Visual Sensitivity in Complex Regional Pain Syndrome and Fibromyalgia: An Online Study

Antonia F. Ten Brink, Janet H. Bultitude

Research output: Contribution to journalArticlepeer-review

3 Citations (SciVal)


Perceptual anomalies can provide insights into underlying pathologies even when they are not the main symptom of many clinical conditions. Complex regional pain syndrome (CRPS) and fibromyalgia are chronic pain conditions associated with changes in the central nervous system, possibly leading to enhanced visual sensitivity. It is unclear whether this occurs more than for people with other types of pain. We examined visual sensitivity elicited by different stimuli and in daily life, through an online study of people with CRPS (n = 57), fibromyalgia (n = 74), other pain (n = 50), and no pain (n = 89). Respondents rated changes in pain, discomfort, or distress from viewing patterns with different spatial frequencies (lower-order visual processing), and reversible figures (bistable images; higher-order visual processing). We assessed visual sensitivity in daily life using the Leiden Visual Sensitivity Scale and Visual Discomfort Scale. Respondents with CRPS or fibromyalgia reported more visual discomfort than pain-related and pain-free controls while viewing striped patterns and a circle, with no effect of spatial frequency. They reported more pain while viewing a nonreversible square, but not reversible figures (Necker Cube, Duck/Rabbit). Finally, they reported more daily visual sensitivity than pain-related and pain-free controls. Suppressing visual cortical activity might benefit people with CRPS or fibromyalgia.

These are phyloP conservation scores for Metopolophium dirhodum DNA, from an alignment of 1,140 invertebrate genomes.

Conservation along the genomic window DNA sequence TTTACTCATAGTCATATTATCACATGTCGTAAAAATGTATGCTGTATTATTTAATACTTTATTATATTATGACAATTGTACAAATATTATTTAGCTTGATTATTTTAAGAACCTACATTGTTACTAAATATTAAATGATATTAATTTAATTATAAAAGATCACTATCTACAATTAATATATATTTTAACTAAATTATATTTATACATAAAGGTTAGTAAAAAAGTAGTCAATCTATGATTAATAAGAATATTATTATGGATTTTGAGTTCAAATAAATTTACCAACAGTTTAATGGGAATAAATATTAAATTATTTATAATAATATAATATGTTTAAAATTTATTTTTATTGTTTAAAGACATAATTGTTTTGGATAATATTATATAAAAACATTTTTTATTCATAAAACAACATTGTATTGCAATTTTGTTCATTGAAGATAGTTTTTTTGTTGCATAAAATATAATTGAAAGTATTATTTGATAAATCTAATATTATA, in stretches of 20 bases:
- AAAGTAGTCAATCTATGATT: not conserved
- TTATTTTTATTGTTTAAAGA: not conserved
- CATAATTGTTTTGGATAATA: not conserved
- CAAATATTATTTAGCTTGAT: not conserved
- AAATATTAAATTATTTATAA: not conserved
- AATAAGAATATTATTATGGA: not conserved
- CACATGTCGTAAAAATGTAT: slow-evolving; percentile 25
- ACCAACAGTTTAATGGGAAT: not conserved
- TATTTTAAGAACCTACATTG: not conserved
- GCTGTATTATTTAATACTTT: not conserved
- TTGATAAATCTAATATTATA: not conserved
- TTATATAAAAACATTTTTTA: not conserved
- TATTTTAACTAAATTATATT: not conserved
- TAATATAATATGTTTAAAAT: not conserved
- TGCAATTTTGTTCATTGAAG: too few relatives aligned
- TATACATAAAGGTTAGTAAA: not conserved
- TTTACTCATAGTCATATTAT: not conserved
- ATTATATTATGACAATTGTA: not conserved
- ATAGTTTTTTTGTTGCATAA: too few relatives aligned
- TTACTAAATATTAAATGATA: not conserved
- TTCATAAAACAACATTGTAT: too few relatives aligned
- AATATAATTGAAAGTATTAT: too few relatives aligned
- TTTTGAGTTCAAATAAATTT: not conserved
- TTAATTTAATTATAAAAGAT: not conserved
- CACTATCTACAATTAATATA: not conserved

Original languageEnglish
Pages (from-to)187-209
Number of pages23
Issue number3
Publication statusPublished - 3 Mar 2022

Bibliographical note

Funding Information:
The authors disclosed receipt of the following financial support for the research, authorship, and/or publication of this article: Antonia F. Ten Brink was supported by a Rubicon grant (019.173SG.019) from the Netherlands Organisation for Scientific Research (NWO). The funder had no role in study design, analysis, and interpretation of data, writing the report, and the decision to submit the article for publication.

Publisher Copyright:
© The Author(s) 2022.


  • bistable image
  • complex regional pain syndrome
  • fibromyalgia
  • pattern glare
  • reversible figures
  • visual allodynia

ASJC Scopus subject areas

  • Experimental and Cognitive Psychology
  • Ophthalmology
  • Sensory Systems
  • Artificial Intelligence


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